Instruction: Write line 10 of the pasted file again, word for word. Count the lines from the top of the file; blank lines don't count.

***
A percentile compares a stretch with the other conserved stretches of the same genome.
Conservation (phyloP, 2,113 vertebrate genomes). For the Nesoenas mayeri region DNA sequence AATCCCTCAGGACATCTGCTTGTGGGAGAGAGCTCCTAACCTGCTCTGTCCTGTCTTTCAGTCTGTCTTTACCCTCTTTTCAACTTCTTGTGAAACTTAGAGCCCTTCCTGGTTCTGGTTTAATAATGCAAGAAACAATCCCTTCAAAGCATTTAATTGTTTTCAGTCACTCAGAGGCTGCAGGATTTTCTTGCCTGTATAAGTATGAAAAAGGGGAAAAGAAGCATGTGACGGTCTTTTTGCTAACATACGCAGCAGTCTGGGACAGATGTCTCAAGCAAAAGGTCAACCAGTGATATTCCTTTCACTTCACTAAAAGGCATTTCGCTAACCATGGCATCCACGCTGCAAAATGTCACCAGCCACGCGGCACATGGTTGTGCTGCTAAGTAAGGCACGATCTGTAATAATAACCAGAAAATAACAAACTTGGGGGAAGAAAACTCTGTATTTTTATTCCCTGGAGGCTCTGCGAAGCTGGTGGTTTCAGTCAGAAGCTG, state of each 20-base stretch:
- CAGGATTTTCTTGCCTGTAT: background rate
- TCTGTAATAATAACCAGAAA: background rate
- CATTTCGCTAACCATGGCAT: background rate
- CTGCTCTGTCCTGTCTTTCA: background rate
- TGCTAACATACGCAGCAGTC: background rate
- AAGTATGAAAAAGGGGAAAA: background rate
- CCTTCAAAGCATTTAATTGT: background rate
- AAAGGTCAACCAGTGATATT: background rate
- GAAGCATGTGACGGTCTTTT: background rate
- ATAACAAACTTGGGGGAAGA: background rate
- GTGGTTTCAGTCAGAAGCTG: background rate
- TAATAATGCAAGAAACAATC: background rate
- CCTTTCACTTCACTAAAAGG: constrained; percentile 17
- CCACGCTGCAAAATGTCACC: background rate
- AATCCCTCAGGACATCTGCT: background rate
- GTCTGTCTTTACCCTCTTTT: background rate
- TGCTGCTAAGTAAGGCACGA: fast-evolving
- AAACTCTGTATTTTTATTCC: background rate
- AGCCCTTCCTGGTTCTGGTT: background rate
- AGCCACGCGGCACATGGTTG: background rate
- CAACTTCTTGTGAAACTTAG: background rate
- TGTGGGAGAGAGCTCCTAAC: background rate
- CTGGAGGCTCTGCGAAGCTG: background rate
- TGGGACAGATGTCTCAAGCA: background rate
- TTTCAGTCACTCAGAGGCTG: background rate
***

- AAAGGTCAACCAGTGATATT: background rate